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Weekend schedule, other rules tweaks outlined for 2017 IndyCar season

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Switches to a couple elements of Verizon IndyCar Series weekends are coming ahead of the 2017 season, as outlined by the sanctioning body on Monday.

Two oval races at Phoenix Raceway and Gateway Motorsports Park will see qualifying switch to race day, earlier in the afternoon on Saturday before the races Saturday night. This will see the return of regular race day action to an oval for the first time in more than a decade, although there have been a couple exceptions in recent years (Milwaukee 2015, where practice, qualifying and the race were all on one day and Texas’ restart last year, with a split practice before the race).

Both the INDYCAR Grand Prix at the Indianapolis Motor Speedway and Chevrolet Detroit Belle Isle Grand Prix weekends also see a slight alternation. The IndyCar activities on the IMS road course will take place over two days, just Friday and Saturday.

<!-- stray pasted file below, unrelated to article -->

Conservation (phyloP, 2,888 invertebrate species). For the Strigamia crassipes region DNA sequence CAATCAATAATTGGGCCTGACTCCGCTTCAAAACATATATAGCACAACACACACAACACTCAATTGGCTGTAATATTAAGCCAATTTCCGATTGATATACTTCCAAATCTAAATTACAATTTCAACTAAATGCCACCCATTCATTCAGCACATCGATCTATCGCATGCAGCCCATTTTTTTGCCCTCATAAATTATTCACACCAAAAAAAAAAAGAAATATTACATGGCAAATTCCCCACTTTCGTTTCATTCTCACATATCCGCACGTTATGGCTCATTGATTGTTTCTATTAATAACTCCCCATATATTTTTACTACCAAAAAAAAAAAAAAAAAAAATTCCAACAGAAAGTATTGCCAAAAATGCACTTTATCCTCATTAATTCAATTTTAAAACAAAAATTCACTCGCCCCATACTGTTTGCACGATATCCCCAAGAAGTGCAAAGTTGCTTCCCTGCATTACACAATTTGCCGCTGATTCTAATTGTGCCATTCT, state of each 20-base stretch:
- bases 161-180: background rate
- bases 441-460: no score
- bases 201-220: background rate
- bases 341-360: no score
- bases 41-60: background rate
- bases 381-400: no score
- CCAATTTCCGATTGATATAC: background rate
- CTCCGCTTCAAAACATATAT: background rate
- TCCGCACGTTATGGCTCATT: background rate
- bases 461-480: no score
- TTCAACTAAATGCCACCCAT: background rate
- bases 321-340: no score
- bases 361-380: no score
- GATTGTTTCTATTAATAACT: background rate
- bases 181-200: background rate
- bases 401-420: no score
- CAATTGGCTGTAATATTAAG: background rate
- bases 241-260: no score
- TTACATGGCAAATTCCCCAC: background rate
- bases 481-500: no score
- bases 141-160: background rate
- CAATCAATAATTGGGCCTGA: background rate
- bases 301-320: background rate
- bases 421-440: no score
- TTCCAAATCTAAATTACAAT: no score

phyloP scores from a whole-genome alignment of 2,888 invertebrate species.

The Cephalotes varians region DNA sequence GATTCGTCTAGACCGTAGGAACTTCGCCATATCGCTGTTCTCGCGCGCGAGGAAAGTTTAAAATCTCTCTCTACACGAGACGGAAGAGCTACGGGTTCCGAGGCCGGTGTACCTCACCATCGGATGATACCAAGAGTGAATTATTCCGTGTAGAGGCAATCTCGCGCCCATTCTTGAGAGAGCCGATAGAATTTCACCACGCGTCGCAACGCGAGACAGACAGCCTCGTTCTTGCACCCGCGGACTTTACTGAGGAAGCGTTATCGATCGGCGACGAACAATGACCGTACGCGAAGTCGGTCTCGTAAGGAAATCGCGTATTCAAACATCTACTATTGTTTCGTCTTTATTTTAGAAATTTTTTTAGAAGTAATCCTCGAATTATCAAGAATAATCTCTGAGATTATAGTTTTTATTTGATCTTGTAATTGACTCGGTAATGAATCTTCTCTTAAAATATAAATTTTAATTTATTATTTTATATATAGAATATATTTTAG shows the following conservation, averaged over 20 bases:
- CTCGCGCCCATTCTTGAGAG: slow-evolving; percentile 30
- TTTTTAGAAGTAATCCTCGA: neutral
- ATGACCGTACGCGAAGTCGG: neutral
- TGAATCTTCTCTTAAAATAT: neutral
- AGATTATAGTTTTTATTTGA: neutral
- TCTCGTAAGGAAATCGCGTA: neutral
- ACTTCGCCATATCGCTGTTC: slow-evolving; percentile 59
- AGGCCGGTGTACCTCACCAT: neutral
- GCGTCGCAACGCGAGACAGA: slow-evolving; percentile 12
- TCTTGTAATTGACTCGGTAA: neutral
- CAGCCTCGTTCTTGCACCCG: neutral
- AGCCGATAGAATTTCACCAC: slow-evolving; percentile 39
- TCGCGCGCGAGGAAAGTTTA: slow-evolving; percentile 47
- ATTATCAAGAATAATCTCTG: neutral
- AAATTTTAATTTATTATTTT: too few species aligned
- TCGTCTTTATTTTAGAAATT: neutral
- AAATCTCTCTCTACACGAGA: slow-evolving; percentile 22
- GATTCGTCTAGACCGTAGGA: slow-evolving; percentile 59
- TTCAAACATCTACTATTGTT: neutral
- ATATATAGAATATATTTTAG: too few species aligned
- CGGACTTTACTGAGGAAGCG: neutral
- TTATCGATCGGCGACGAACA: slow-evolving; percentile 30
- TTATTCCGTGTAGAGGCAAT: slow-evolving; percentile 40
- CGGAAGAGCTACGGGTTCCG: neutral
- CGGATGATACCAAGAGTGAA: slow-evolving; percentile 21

Detroit, which had split its qualifying format by using a standard road/street course format for race one and two groups for race two, now sees the latter format implemented for both races. For this session, there will be 12 minutes of track time allotted for each qualifying group (with five minutes of guaranteed green-flag time). Qualifying groups for Belle Isle will be based on best lap times from the practice session immediately preceding Race 1 qualifications. If a car causes a red-flag situation during a qualifying session, its best two timed laps will be disallowed and it will not be permitted to continue in the session. One driver and entrant championship point will be awarded to the fastest car in each qualifying group on both days.

For most road/street course events, practice sessions on the first day will have standardized start times of 11 a.m. and 3 p.m. local, and both will be 45 minutes apiece.